Nicholas Ray's energetic first feature, THEY LIVE BY NIGHT tells the tragic story of two doomed lovers and of their short, fast life together before they are torn apart by the criminal world.
As the film opens, Granger and O'Donnell are shown kissing. A title is superimposed: "This boy and this girl were never properly introduced to the world we live in." In this manner, the young lovers' saga hits the screen. Granger, a decent enough fellow whose greatest fault is his naivete, joins a
prison break engineered by da Silva and Flippen, two callous criminals who spare no sentimental thought for Granger's innocence, but simply take him along because they need a third hand for a bank job. An auto accident caused by da Silva injures Granger, who recovers in a dark hideout. He is
nursed to health by O'Donnell, a young woman who quickly falls in love with Granger, sensing that he is not like his two partners. Granger returns O'Donnell's affections and the two are soon involved in passionate romance. Soon they make it legal, marrying in the dilapidated office of a justice of
the peace. When da Silva asks him to join another bank job, Granger is not strong enough to say no, but it's not long before Flippen is killed and da Silva has angrily gone off on his own. Soon da Silva, too, is killed, leaving Granger the last of the gang and still sought by the police. The young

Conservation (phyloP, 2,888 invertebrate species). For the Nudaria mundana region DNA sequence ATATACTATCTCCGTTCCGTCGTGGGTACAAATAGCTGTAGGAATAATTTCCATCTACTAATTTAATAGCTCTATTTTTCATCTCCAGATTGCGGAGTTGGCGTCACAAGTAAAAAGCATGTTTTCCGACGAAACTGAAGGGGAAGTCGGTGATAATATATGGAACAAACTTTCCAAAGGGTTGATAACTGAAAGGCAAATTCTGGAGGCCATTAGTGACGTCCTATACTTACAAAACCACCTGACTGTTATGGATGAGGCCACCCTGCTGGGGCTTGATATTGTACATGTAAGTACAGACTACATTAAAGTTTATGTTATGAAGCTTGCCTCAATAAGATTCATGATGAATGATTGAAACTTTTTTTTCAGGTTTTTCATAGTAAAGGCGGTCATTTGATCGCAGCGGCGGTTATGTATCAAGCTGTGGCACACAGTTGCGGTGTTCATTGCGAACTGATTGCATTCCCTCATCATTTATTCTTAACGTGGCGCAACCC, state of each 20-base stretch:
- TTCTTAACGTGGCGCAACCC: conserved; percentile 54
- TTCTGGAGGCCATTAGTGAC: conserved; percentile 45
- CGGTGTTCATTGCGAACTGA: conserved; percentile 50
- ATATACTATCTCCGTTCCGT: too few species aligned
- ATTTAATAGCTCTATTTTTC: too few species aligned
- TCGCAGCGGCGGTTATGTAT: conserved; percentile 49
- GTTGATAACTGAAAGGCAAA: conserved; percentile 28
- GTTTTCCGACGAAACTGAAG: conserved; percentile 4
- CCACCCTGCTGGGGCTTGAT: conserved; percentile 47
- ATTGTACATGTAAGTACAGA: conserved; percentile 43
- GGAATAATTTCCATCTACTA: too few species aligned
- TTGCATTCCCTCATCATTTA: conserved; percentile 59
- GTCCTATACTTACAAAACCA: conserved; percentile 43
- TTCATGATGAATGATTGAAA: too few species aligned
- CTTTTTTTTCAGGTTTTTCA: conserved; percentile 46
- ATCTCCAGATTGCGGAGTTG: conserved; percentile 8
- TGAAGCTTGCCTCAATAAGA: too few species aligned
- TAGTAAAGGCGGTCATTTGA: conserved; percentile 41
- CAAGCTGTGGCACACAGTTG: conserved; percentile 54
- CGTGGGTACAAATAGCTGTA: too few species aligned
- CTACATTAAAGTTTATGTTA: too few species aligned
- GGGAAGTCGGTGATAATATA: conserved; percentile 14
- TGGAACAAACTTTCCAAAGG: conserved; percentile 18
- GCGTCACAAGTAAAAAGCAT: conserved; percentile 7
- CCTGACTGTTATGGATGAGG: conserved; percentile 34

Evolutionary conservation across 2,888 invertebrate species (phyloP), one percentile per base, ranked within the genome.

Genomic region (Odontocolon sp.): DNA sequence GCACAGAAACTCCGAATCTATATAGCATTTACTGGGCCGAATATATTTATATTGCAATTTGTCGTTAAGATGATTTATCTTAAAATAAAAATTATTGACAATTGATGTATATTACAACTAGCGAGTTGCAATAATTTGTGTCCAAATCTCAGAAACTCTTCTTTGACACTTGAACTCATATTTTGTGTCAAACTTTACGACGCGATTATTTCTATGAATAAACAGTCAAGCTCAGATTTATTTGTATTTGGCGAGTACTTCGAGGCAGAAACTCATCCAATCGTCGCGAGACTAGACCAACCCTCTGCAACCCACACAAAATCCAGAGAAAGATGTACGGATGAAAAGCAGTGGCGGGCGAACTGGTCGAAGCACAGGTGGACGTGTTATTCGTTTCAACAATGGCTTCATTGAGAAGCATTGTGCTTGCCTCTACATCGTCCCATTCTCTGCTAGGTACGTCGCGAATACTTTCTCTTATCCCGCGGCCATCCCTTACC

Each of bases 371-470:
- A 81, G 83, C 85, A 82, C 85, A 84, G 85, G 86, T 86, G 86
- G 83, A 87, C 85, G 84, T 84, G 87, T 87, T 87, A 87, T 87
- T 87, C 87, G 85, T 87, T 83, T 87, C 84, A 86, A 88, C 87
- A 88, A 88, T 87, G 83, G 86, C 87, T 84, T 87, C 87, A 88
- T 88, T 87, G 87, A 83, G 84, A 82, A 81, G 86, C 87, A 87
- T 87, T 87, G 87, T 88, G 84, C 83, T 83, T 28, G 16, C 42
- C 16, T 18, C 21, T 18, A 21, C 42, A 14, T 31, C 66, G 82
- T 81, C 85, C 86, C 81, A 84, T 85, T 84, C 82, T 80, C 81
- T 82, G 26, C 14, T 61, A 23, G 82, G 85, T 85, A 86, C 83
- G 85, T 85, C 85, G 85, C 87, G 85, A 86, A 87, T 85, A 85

fugitive wants nothing more than a quiet home for himself and his wife, but his fate has been sealed.
More than a standard cops-and-robbers tale, THEY LIVE BY NIGHT is a Depression-era saga about lovers on the run. Entangled in a fate they cannot escape, and over which they have absolutely no control, they love to the fullest before they are inevitably, tragically separated. Though based on the
novel Thieves Like Us by Edward Anderson (later filmed by Robert Altman under Anderson's title), THEY LIVE BY NIGHT owes an equal debt to the Bonnie and Clyde myth, which, while it bears no resemblance to this film in plot, has permeated the cinema's image of lovers on the run. (It's an image that
can also be seen in 1949's GUN CRAZY and the 1937 Fritz Lang picture YOU ONLY LIVE ONCE.) Ray undertook the project enthusiastically, bringing to his film a personal style and vision evident from its beginning. After Granger and O'Donnell's kiss at the opening, a getaway car carrying the three
criminals is seen traveling down a dusty road, pursued by police. Rather than shoot with a standard camera set-up, Ray demanded that the scene be photographed from a helicopter, a highly unorthodox idea that has now become a standard element of the cinematic lexicon. Not only did this sequence
open the film with a burst of unharnessed energy, it also conveyed a sense of godlike fate, looking down on Granger and relentlessly pursuing him. Beautifully acted, THEY LIVE BY NIGHT stands today as one of the most poignant and unforgettable noirs ever made.
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